style hat, and some sort of sheepskin or goatskin garment. He had
a grey beard and was a striking looking figure. Dad was so excited
(he was only 14), having heard so many weird tales of the eccentric
man but not having seen him before, and here he was in the same room.
He couldn't get home quickly enough to tell his sister and family.
Some time later, after this rare sight, Doctor Price's son became
ill. Doctor Price attended to him himself, but unfortunately he died.
But, instead of burying his son, he built a wood pyre and cremated
him on the mountainside, much to the horror of the locals who thought
it an awful sin. I suppose it was the first cremation in the area
and the fore-runner of present day cremations, which seem to be on
About twenty five years ago I saw a programme on television about
the life of Doctor Price. I found it most interesting after hearing
Dad's tales about him.
On leaving school Dad wanted to be a metallurgist and was to be apprenticed
to the large iron works in Dowlais to learn about making different
kinds of metals. Unfortunately there was not a vacancy for that year,
but he was to be enrolled the following year. During that year he
took a job with a Mr Jenkins, a notable figure in Dowlais who owned
much of the property in the area and was also the proprietor of a
large ironmongery business selling anything from screws, nuts and
bolts, china, silver ware and all kinds of kitchen furniture to machinery
for supplying the iron works, also farm machinery.
Dad enjoyed the work there, and when the work year ended he decided
to stay with Mr Jenkins and be properly apprenticed, he was 16 or
17 years old. He stayed with Mr Jenkins and family and was treated
like a son. Mr Jenkins had a son and daughter. Dad stayed with them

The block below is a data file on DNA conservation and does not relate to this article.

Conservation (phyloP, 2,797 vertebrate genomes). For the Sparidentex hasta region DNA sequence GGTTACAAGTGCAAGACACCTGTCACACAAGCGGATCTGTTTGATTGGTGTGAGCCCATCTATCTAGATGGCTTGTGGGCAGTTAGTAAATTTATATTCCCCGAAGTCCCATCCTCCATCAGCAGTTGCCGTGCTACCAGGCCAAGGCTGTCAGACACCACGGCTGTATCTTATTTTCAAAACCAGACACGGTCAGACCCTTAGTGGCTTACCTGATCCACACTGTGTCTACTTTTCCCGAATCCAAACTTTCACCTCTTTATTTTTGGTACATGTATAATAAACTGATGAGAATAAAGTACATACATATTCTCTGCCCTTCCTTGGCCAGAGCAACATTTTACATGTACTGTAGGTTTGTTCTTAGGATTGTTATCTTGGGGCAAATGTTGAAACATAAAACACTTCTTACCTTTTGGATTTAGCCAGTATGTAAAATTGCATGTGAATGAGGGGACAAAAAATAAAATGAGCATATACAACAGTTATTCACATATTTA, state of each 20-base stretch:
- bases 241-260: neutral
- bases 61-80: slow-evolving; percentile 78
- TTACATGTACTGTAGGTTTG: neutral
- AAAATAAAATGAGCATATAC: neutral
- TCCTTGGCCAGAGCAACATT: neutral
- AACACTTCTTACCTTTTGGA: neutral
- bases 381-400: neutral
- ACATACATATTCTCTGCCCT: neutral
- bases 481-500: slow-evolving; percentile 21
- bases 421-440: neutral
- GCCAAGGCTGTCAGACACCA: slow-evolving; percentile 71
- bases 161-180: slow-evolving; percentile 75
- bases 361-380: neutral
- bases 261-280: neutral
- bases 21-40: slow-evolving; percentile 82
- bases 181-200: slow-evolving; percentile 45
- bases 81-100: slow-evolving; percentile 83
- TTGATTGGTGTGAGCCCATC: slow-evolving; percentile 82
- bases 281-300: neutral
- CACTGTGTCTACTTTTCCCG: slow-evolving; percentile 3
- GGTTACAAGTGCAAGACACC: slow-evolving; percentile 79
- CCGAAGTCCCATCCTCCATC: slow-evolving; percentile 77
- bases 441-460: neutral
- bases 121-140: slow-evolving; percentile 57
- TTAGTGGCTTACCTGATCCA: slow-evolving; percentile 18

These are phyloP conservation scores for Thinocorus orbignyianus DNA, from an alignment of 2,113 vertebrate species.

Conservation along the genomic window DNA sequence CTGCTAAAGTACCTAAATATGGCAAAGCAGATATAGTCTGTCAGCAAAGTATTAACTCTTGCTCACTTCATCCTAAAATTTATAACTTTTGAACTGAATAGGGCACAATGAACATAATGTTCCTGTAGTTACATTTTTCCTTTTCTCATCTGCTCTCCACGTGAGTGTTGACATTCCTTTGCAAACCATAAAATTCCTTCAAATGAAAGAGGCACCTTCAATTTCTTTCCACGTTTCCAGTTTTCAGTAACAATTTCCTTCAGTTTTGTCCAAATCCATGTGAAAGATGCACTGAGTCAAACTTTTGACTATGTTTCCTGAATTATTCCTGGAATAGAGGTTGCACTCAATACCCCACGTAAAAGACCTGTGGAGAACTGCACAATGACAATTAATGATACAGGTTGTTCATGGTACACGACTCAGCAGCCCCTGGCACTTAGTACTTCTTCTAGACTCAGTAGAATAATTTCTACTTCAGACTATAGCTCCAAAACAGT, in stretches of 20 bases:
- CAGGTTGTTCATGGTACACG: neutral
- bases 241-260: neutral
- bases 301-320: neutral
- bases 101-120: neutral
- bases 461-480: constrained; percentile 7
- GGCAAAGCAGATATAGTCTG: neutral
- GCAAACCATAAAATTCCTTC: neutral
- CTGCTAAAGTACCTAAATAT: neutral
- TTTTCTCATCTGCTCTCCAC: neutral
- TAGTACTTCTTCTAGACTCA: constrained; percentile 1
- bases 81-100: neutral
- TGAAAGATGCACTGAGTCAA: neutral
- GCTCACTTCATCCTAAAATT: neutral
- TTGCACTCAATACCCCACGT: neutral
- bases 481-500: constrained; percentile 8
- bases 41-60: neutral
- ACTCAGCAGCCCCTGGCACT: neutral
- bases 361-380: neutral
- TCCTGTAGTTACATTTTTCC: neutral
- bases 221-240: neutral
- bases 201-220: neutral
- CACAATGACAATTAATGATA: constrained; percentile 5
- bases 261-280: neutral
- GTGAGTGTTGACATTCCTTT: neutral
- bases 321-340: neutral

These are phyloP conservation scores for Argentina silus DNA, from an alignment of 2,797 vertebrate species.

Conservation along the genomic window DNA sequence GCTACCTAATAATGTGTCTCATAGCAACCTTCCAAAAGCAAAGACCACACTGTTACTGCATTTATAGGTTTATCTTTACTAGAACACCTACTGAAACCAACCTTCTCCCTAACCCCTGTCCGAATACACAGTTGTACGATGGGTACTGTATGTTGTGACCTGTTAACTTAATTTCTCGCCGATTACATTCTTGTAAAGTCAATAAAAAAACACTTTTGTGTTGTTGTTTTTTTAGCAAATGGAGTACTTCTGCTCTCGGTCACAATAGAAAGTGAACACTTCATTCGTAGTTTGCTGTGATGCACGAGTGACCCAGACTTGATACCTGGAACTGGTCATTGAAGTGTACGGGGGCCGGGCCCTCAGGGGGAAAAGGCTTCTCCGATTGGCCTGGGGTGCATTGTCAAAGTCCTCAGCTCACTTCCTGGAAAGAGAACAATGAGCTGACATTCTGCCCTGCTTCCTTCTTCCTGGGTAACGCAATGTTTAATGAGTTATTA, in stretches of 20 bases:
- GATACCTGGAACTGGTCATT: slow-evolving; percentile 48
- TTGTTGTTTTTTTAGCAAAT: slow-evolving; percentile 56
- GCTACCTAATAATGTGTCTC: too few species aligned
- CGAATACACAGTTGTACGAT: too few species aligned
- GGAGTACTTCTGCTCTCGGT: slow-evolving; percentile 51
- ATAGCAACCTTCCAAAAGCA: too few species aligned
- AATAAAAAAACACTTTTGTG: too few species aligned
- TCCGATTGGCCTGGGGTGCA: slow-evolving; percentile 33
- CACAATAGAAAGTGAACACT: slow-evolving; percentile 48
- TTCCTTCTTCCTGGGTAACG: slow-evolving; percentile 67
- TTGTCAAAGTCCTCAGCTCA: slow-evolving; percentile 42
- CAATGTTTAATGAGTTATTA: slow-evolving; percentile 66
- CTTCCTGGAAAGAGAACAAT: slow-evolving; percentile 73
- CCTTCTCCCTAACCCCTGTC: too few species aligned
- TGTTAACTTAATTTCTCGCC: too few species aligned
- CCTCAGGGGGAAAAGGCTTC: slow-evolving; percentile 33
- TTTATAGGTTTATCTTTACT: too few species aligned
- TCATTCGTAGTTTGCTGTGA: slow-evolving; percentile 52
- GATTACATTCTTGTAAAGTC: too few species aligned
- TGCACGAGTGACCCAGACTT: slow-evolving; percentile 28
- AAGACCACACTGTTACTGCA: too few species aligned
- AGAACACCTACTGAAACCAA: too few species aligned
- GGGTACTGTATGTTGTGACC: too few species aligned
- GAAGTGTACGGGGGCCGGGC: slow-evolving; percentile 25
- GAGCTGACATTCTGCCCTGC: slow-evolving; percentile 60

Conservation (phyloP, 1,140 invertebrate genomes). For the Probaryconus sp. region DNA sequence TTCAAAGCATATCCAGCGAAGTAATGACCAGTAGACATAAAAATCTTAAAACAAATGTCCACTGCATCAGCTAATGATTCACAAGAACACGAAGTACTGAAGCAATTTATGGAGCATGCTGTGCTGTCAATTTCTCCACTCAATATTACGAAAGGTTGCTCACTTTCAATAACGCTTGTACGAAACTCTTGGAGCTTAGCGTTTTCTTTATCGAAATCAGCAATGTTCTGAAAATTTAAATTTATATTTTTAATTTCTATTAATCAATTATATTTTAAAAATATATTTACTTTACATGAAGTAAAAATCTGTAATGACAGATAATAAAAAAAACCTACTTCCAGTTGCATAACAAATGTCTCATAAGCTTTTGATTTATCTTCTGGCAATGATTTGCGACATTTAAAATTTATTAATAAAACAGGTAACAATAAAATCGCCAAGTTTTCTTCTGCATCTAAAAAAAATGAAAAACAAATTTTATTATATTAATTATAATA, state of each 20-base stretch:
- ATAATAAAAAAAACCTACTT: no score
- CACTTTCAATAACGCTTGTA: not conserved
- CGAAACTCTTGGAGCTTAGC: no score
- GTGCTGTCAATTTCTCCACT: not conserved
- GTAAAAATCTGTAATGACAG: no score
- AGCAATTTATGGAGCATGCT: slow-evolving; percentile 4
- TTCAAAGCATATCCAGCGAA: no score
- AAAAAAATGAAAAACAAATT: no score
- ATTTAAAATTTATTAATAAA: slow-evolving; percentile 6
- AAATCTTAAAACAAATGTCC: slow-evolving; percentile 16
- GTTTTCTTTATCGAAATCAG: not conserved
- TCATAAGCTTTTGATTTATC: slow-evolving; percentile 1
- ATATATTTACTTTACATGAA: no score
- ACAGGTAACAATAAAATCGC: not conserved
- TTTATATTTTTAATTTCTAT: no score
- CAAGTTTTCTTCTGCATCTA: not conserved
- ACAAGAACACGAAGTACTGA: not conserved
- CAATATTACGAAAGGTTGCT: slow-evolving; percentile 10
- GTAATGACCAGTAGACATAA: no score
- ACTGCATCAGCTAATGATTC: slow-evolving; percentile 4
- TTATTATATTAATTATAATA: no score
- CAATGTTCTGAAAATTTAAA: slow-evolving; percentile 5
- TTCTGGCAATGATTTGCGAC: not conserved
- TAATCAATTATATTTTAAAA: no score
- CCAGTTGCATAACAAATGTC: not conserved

for a couple of years then went into digs. His fellow boarder was
training to be an artist, and it was he who painted the large picture
of the lion and lioness which hung in the dining room at the Tan House.
He also painted a study in different shades of grey of cockle fishing,
which hung in the hall, and now hangs in my cottage.
Around this time the horse drawn mowing machine came into being. Dad
sold the first mowing machine in the Penderyn area and also demonstrated
it. What a relief for the farmers it must have been to just let the
machine do the work, as opposed to the backbreaking job of scything.
When Mr Jenkins began to ail Dad became manager of the business and
agent for all his property.
My mother was born at Blaentaff Cantref, Breconshire. Her mother died
when she was five years old. Granch employed a housekeeper, Ann, who
stayed with him for many years and died at Tan House Caerleon. When
Mother grew older she would go to Dowlais to do the shopping and so
she would purchase things from the ironmonger's, and that is how she
met Dad. Eventually they married quite young, I believe about 21 years
old. They were a devoted couple, and over the years they had eleven
children (seven girls and four boys) of whom I was the tenth child.
They were married for 52 years.